If you have logged in to Facebook or had conversations about the election, I am sure that you have seen people you know who are filled with euphoria or despondency as they deal with the results.
We have a pretty polarized country right now.
The election has made work really intense as well and very busy. I had planned to write one thing before the election and it changed in the aftermath of it.
The weekend before the election, Sen. Tim Kaine, a fellow Catholic and the Democratic nominee for vice president, quoted the Bible at a rally in Melbourne, Florida. While talking about Donald Trump, he quoted Proverbs: "There's an Old Testament phrase that's very graphic, like a dog that returneth to its own vomit."
Kaine was using it to say that candidate Donald Trump kept making sexist comments.
I went running to my Bible to find the verse. It's from Proverbs 26:11, "As a dog returns to its vomit, so fools repeat their folly."
Wow. That's intense. It may not be leprosy or locusts, but it had an impact on me. That powerful quote that can pretty much summarize the divisions in this country right now.
That leads me to think about the words of the Bible and their relevancy in this post 2016 election world.
I needed a break from my daily grind of working on the post-election coverage. Slowly, the meaning of the book of the Letter to the Romans wasn't about proselytizing, but rather about guiding us through meditations. I started finding a peace in what St. Paul was writing that could be applied to now and how to heal our friends, and, perhaps, our fractured country.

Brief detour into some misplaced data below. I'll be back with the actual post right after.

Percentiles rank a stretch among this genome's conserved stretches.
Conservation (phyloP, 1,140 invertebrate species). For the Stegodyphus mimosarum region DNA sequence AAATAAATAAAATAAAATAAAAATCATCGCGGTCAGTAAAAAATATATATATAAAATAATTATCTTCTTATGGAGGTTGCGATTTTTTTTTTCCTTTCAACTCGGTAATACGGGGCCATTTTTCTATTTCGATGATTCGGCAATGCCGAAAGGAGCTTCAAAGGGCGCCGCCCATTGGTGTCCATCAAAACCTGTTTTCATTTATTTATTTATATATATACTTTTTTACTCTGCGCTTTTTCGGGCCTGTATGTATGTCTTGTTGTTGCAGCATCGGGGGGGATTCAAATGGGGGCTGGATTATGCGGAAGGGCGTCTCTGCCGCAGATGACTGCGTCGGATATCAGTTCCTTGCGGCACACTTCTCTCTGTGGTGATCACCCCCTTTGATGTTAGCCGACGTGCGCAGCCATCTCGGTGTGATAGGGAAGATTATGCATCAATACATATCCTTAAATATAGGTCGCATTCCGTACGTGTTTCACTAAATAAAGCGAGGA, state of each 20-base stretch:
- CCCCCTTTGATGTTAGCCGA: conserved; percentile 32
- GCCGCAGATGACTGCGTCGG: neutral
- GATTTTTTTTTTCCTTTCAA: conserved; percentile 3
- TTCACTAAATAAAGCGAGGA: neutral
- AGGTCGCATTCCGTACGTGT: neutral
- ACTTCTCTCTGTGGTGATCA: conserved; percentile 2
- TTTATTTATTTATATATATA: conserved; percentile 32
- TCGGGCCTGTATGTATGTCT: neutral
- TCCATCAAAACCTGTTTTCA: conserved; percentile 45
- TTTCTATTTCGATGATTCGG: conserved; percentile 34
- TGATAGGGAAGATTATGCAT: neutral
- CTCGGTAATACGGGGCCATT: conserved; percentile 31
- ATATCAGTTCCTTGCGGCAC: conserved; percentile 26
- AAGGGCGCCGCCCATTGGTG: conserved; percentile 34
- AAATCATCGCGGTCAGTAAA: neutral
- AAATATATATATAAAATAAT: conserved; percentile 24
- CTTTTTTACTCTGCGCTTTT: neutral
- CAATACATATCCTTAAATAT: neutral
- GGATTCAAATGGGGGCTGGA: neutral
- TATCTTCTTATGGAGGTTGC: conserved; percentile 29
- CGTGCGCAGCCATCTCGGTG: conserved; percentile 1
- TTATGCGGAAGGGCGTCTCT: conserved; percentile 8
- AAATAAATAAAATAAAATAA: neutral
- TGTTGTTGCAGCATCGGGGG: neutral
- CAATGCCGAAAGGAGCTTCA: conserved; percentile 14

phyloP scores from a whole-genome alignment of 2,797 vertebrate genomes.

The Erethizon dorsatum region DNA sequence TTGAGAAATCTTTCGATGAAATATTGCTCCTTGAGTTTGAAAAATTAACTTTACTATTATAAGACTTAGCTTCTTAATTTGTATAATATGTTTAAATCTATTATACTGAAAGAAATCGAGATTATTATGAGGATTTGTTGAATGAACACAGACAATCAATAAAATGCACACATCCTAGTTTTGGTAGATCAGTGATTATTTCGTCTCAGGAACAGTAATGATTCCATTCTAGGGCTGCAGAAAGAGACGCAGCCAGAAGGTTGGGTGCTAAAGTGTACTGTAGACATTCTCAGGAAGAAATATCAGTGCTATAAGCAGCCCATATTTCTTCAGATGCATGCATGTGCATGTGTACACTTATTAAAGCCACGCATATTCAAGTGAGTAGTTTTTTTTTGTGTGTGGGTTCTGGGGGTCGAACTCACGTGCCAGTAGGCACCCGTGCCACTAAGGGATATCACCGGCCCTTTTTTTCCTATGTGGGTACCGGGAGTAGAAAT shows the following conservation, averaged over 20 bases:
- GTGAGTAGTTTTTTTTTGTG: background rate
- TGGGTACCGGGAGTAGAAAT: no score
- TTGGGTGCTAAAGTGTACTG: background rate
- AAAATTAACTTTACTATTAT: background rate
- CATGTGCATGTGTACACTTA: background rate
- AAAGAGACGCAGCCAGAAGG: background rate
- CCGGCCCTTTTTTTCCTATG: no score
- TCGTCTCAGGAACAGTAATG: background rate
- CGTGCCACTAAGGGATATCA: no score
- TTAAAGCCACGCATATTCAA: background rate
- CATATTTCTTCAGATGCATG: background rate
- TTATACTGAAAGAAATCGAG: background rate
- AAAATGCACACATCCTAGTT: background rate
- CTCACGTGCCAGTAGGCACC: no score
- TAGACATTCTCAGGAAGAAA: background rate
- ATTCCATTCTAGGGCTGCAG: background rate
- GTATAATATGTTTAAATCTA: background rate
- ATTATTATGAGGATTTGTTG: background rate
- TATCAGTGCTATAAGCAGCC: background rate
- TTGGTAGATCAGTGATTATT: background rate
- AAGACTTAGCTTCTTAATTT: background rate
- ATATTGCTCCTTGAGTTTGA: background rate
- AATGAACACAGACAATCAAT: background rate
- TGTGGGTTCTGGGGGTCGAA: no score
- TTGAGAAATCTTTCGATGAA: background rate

Here are some things that jumped out at me:
"Do not be conquered by evil but conquer evil with good." (Romans 12:21)
"Owe nothing to anyone, except to love one another; for the one who loves another has fulfilled the law." (Romans 13:8).
A little love would go a long way in our world.
"May the God of hope fill you with all joy and peace in believing, so that you may abound in hope by the power of the Holy Spirit." (Romans 15:13)
And as Pope Francis has just finished the Year of Mercy, it's time to not forget these meditations.
It doesn't matter where you fall on the political spectrum. These words that Paul wrote are something to think about in the weeks and months ahead.